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Thousands celebrate Yuan Zai's 1st birthday

TAIPEI -- Thousands braved the summer heat Sunday to celebrate the first birthday of Yuan Zai, the first giant panda cub born in Taiwan, who has attracted hundreds of thousands of visitors in six months.

Around 3,000 people joined a 10-kilometre (6.2-mile) run which was part of a series of programs marking the birthday.

Visitors, many of them children with parents, cheered Yuan Zai when she was presented with a birthday cake — made of apples, pineapples, carrots and buns and prepared by the zookeepers.

Yuan Zai, the first giant panda born in Taiwan, celebrated her first birthday Sunday with a giant fruit cake and a traditional game for figuring out what she will do when she grows up.

In the six months to June 2.4 million people visited the zoo, about a 50 percent rise over the same period of 2013.

The 34-kilogram cub was taken to her “birthday party” in the morning, where zookeepers showed her to several bamboo branches decorated with signs reading different professions, a unique take on the common practice called “zhua zhou.”

In a zhua zhou event, a one-year-old child chooses from different items symbolizing various professions — like a ruler for an architect or a calligraphy brush for an author — so that their parents get an idea of what their children are interested in.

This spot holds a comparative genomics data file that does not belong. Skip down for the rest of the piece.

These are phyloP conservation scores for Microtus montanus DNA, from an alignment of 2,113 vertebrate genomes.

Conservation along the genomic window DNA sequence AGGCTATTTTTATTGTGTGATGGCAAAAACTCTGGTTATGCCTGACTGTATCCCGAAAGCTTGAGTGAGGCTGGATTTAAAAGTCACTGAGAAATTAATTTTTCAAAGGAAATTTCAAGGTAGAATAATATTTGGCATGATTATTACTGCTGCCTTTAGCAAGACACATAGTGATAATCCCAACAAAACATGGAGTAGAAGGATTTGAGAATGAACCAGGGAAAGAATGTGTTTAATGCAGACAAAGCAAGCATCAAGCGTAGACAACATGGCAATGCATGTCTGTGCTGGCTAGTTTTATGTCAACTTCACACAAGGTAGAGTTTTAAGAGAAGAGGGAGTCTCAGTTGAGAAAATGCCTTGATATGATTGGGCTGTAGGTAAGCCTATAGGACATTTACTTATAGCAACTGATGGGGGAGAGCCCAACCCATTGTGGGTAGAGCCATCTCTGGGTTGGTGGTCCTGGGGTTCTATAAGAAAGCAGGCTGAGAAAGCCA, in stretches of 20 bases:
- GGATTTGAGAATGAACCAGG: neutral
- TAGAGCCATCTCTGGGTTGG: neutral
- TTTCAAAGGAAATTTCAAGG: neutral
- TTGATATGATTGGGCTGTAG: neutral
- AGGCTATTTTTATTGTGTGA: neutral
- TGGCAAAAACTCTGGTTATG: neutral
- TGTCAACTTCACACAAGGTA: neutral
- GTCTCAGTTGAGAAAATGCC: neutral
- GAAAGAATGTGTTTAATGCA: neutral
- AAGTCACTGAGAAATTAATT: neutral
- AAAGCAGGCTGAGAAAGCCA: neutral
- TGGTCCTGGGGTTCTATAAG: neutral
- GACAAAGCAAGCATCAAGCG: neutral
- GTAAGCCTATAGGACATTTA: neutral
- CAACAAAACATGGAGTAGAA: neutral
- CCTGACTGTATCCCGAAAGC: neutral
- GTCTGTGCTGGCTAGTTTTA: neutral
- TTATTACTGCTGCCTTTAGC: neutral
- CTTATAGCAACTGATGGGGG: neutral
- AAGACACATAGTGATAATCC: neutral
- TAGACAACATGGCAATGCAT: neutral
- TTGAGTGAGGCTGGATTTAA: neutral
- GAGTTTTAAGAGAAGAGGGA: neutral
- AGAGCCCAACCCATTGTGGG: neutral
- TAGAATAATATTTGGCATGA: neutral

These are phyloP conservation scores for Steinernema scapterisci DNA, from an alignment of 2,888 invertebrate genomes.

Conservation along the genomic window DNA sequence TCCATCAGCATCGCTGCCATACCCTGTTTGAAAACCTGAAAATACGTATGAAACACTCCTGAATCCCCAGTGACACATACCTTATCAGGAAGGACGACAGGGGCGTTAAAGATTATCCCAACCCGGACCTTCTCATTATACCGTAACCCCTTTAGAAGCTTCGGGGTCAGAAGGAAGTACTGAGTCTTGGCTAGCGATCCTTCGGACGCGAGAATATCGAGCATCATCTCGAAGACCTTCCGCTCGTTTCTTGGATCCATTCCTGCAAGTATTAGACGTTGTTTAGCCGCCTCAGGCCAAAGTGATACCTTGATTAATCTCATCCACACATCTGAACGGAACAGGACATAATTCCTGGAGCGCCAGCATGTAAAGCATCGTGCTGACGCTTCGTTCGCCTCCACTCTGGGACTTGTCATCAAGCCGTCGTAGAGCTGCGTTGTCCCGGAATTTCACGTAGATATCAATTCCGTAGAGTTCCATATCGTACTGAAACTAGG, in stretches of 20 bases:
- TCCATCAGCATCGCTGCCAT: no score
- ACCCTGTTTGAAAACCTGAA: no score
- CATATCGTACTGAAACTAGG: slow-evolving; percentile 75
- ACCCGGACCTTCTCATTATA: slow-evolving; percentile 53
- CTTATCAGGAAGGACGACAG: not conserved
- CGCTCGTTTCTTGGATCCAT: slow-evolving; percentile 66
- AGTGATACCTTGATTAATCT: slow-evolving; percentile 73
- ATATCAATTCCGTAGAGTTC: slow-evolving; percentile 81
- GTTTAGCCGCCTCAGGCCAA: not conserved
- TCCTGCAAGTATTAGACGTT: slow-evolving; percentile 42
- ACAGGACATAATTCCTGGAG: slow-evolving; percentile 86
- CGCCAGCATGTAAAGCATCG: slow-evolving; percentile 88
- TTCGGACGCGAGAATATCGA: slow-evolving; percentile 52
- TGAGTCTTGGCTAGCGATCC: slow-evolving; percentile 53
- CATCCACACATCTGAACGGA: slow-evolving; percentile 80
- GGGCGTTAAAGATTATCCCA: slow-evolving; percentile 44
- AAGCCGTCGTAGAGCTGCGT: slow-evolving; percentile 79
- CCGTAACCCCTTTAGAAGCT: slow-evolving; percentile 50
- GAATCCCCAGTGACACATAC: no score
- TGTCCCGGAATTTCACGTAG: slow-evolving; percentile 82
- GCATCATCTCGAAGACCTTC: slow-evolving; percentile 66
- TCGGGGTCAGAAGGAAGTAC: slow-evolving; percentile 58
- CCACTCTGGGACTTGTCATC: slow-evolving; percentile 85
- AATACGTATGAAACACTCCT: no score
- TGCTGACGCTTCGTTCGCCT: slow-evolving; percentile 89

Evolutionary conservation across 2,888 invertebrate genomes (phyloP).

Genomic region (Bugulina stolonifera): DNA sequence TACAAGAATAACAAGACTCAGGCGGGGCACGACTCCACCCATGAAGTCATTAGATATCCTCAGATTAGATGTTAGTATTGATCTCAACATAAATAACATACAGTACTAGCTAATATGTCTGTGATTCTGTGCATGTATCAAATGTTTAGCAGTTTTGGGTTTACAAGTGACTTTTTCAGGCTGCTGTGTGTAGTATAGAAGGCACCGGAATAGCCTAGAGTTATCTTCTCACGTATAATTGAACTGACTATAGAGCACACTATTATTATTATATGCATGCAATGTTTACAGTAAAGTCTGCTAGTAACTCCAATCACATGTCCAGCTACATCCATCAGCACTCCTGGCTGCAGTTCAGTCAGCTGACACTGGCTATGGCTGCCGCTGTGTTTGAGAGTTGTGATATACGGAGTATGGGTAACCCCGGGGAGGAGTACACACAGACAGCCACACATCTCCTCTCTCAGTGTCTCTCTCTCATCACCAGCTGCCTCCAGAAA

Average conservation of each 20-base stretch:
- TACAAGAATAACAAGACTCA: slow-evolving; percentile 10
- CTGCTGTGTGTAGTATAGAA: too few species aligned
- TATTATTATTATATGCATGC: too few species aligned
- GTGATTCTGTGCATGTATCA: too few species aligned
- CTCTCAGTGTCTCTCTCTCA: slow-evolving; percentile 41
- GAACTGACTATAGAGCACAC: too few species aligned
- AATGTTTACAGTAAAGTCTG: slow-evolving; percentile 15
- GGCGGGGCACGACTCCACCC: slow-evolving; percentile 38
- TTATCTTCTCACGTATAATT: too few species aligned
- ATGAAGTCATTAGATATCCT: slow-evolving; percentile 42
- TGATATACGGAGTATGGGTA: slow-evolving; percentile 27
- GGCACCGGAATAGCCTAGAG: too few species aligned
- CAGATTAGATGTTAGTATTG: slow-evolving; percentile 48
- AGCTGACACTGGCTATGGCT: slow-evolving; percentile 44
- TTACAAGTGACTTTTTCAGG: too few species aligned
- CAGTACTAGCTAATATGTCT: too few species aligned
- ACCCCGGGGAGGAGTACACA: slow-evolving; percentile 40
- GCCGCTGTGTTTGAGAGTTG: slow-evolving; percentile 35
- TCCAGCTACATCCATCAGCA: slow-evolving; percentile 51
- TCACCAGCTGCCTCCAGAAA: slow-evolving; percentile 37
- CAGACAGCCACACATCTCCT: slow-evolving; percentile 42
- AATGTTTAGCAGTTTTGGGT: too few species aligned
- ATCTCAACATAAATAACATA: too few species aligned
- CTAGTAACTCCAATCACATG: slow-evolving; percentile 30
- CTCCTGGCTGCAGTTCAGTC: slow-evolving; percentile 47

Yuan Zai's picks on Sunday showed a broad range of interests for the cub: painter, engineer, flight attendant and teacher.

She was then treated to a giant icy cake made of natural ingredients, including beetroots, apples, pineapples and carrots.

She weighed 180 grams (6.35 ounces) at birth but now tips the scales at around 34 kilograms. In her first year of life, Yuan Zai has grown to 185 times her birth weight. She is in good health and is ready to take adult food, according to the zoo.

Yuan Zai was born after four years of artificial insemination attempts using sperm from the only other two giant pandas at the zoo, Tuan Tuan and Yuan Yuan.

The pair of giant pandas was given to Taiwan four years ago by China to symbolize warming ties between the two sides.

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Giant panda Yuan Zai slips while participating in a “zhua zhou” event modeled after a Chinese birthday celebration tradition in Taipei Zoo, yesterday. In zhua zhou, a one-year-old child picks one of a variety of items symbolizing various professions placed in front of them to tip off their parents about their interests. (CNA)

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